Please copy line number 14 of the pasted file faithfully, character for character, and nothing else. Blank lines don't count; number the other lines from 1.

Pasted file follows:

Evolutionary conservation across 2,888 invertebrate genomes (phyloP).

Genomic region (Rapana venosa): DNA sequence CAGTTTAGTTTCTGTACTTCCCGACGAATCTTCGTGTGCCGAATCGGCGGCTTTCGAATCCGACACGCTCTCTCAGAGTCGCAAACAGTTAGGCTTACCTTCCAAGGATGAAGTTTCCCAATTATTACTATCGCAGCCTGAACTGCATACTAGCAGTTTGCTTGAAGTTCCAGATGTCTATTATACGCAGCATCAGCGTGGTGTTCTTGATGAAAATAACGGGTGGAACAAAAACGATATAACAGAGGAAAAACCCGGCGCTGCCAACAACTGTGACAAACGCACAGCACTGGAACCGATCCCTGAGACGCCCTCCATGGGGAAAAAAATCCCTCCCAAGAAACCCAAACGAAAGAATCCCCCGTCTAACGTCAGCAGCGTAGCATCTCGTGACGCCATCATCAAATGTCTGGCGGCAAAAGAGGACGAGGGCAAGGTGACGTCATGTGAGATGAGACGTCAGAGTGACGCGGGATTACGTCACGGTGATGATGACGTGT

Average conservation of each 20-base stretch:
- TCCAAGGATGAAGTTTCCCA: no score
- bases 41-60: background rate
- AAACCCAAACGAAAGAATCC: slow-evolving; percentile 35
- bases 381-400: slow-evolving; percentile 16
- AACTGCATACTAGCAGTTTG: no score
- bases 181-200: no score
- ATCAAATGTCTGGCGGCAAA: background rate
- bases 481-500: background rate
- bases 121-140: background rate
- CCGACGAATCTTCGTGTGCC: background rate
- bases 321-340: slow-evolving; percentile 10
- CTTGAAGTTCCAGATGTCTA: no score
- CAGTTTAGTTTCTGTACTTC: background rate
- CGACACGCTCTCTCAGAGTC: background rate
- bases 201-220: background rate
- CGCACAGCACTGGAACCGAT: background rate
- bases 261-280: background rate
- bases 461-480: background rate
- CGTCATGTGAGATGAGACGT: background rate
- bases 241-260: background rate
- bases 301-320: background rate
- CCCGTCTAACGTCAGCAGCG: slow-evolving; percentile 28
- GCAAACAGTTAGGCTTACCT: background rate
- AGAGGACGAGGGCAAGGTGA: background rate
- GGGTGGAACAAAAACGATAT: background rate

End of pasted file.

- bases 321-340: slow-evolving; percentile 10